Michael Ende - The Neverending Story
(7 Epinions reviews)
Epinions Product Rating:
Almost as Good as the Movies...
Jul 3, 2006 (Updated Jul 3, 2006)
Review by Michelle Chelledun
Rated a Very Helpful Review
Pros:Fun fantasy theme, interesting characters and adventurous plot
Cons:Poor minor character development, slow-paced second half
The Bottom Line: Like good children's stories? Check out this book!
Although I have grown up watching all of the Neverending Story movies, I had never read the book until this past week. To be perfectly honest, this is because I didnt know there was a book. Im embarrassed by this now, because I have learned there is a well-known and well-loved childrens fantasy story by Michael Endes upon which the first two movies are based. While I really enjoyed reading this story as an adult, it does have a few minor flaws which prevent me from giving a perfect rating.
Recommend this product?
This story was originally written in German but Ralph Manheim translated the book in 1984. The star of the story is Bastian Balthazar Bux, an unpopular child who is regularly picked on by his schoolmates. One day he ducks into a book store and steals The Neverending Story. As he starts to read about the adventures of the inhabitants of the mystical land of Fantastica, he finds himself drawn more and more into the story. Fantastica, as it turns out, is in great danger. An evil force is endangering the Childlike Empress, and Atreyu the warrior must go on a quest to save her and the rest of the world as Bastian follows along through the book.
For those who are familiar with the movies, the first half of the story very closely parallels The Neverending Story. The second half isnt as close to the movie sequel, partly because Bastian never leaves the book or the land of Fantastica in between the two halves. There is, however, a distinction between the two parts of the book, although it isnt clearly marked. Bastian spends the first portion of the story as an outside observer and the second half in the land of Fantastica.
What I Liked
This is a great example of a high-quality childrens fantasy book. Readers who enjoy literature like the Oz books, Chronicles of Narnia, or The Hobbit will really enjoy this story. The characters are quite imaginative, and Endes describes them in very descriptive imagery. My favorite is, of course, the lovable Falcor the Luck Dragon. The story takes its two heroes, Bastian and Atreyu, through some really interesting adventures. I particularly enjoy the suspenseful portions that require the boys to figure out a puzzle or complete a task. Some portions that didnt make it to the movie are a lot of fun, such as the House of Change Bastian spends a lot of time in with the eccentric Dame Eyola.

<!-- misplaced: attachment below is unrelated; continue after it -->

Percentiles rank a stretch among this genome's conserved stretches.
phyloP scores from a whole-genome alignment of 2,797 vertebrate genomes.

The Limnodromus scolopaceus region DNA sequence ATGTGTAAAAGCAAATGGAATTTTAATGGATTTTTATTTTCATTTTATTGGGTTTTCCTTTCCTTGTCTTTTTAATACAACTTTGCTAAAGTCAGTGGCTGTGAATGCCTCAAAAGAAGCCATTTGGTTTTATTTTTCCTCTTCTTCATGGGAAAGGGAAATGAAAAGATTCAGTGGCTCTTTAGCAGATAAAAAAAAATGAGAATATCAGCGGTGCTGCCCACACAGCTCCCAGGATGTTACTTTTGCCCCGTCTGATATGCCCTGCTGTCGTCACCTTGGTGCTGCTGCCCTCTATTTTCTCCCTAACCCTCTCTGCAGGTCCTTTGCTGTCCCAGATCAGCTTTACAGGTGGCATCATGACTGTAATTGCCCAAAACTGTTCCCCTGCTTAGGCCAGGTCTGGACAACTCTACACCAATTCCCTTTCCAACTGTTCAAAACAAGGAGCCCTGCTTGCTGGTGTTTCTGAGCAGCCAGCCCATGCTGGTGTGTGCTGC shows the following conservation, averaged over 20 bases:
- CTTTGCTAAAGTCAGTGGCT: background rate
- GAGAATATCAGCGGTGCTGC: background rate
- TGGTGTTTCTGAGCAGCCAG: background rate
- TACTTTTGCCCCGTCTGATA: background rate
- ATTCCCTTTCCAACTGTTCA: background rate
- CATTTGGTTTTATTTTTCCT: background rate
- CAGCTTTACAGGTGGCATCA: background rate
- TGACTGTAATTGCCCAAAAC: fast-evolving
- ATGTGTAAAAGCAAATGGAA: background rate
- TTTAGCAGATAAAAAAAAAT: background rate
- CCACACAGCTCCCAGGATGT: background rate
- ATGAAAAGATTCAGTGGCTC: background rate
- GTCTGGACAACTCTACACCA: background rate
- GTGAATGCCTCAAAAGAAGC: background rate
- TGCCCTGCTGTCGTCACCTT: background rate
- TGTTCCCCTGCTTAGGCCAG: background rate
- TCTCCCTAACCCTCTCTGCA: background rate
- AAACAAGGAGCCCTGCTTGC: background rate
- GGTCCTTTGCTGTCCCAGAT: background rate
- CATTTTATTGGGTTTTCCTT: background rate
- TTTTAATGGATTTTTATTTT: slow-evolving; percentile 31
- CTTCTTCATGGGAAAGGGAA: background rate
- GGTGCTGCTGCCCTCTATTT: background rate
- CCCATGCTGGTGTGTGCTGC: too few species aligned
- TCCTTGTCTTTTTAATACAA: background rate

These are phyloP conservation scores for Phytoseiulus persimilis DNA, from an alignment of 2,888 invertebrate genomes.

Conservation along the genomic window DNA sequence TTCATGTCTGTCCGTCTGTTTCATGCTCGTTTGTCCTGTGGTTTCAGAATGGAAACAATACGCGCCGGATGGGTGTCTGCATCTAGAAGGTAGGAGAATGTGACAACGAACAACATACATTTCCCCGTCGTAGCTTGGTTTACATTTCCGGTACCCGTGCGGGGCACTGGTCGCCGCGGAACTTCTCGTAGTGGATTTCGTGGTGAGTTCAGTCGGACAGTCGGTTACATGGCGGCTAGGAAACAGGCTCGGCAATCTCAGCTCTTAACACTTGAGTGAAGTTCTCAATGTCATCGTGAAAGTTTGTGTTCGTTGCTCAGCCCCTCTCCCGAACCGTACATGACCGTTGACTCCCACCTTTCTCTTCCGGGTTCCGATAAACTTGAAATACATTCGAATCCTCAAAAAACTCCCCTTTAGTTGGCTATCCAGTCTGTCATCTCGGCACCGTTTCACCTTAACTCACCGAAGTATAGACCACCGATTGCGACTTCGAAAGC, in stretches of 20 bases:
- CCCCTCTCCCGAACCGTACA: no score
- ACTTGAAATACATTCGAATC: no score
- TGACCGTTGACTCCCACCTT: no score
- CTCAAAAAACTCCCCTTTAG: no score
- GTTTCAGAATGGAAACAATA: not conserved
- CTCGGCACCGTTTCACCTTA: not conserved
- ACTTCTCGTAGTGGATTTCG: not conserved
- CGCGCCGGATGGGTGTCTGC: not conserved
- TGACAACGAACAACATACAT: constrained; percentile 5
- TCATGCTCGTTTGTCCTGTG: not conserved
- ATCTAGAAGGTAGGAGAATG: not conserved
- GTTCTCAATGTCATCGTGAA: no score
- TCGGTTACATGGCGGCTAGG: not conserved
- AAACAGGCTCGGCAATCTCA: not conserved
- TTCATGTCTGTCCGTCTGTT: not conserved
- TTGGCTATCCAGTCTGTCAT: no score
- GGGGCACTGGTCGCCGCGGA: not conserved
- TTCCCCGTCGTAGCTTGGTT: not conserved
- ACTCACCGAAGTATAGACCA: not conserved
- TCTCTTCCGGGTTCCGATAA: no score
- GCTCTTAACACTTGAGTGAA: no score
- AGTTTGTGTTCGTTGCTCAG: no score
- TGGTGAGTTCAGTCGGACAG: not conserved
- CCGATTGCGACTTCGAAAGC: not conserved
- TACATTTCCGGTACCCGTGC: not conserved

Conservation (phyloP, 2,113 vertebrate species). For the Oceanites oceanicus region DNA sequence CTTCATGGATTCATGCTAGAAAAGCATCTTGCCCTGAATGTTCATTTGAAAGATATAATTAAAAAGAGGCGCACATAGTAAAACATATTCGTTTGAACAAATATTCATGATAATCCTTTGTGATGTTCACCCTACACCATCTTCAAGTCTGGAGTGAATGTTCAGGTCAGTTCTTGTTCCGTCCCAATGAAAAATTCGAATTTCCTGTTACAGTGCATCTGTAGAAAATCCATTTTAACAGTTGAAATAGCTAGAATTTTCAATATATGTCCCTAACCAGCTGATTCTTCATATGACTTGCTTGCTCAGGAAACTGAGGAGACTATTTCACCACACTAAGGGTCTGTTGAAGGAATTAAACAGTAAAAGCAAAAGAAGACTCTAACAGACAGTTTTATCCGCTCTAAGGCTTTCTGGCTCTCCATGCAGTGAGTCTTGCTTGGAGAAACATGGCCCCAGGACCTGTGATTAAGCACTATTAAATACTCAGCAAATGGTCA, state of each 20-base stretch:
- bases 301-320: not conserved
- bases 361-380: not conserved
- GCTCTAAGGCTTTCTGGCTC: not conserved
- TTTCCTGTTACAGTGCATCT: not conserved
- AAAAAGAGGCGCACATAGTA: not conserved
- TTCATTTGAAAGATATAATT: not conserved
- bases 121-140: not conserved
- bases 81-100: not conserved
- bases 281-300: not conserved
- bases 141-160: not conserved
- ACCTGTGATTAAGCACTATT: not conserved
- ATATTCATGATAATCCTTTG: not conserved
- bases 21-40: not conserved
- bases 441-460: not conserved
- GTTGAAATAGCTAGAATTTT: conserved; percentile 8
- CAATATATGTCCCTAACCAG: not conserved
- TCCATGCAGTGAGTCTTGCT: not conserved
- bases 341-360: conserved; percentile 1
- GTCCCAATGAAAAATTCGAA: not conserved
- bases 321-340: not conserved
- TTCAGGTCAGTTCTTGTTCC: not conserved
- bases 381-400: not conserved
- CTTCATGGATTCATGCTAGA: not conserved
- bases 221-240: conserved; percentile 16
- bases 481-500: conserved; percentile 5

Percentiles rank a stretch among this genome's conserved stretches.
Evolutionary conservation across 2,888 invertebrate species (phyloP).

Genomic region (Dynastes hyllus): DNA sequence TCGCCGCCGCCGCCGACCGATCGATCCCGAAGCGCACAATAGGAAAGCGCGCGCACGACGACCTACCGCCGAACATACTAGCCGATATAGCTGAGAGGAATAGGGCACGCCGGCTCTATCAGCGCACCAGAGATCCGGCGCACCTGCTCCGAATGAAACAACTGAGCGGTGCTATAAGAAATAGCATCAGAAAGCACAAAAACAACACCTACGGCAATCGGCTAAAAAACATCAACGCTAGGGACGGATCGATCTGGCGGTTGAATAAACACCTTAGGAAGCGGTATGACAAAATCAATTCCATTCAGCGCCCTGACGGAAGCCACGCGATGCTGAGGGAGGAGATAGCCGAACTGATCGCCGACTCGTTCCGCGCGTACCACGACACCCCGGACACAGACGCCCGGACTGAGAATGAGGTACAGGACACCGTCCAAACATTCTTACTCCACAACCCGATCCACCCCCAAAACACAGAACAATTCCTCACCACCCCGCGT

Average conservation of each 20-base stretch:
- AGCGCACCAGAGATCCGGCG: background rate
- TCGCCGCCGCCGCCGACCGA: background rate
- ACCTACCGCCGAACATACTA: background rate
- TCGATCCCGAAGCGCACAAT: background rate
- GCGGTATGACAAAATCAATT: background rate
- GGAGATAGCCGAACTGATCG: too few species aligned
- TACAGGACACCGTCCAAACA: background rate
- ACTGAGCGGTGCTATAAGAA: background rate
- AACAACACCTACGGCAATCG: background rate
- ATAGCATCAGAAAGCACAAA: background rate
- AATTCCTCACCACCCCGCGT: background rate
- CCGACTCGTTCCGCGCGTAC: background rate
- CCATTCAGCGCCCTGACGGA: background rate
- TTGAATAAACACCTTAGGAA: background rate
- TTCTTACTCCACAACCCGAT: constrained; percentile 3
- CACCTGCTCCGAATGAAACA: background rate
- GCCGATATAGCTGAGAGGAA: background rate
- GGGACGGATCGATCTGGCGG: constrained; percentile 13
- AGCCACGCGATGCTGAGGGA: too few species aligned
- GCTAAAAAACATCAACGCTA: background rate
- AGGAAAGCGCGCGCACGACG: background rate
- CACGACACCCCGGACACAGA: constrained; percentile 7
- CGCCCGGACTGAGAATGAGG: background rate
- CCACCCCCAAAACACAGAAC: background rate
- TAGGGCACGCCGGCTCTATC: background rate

The character of Bastian is very well developed throughout the book. We really get a sense of his misfit status in school and the extent to which this has effected his self-esteem. His desire to become a hero is a frequent subject. However, I think Endes does a great job in representing realistic reasons behind this Bastian wants to be a hero to impress people and gain fame and praise, not to be perfectly noble. This is probably a more accurate portrayal of the average young, unpopular boy than the almost too-good-to-be-true version of the young boy portrayed in the films. At times the character is unlikable, but when one reflects on all the background information given about his deceased mother and absentee father, his emotions make sense.
What I Didnt Like
Endes brings a huge number of characters to the table, but few of them are really developed. Atreyu, Falcor, Bastian, and the Childlike-Empress are the only characters who consistently appear throughout. Most other Fantastical creatures appear with vivid description only to drop out a chapter or two later. I got the feeling Endes had a good deal of fun introducing new characters and describing their physical appearance, but didnt really care to keep them around because then he could introduce new ones.
My other complaint has to do with the pacing in the second half of the book. The first half moves along very speedily and has clear direction in its plot. At around the halfway point, however, the plot slows down greatly and becomes much more reflective. While some of the concepts introduced are interesting, this is intended as a childrens book and I think many kids will not get the second half. I found myself getting a little bored in some sections.
This is a fun, classic fantasy childrens book. The first half is especially strong, and its just too bad the second half doesnt keep up the entertaining pace. Despite a couple of imperfections, though, I still strongly recommend this book to anyone who typically enjoys stories in this genre. Fantasy stories of this quiality don't come along often enough!
I will say, though, that while some may disagree, I still love the movies better.
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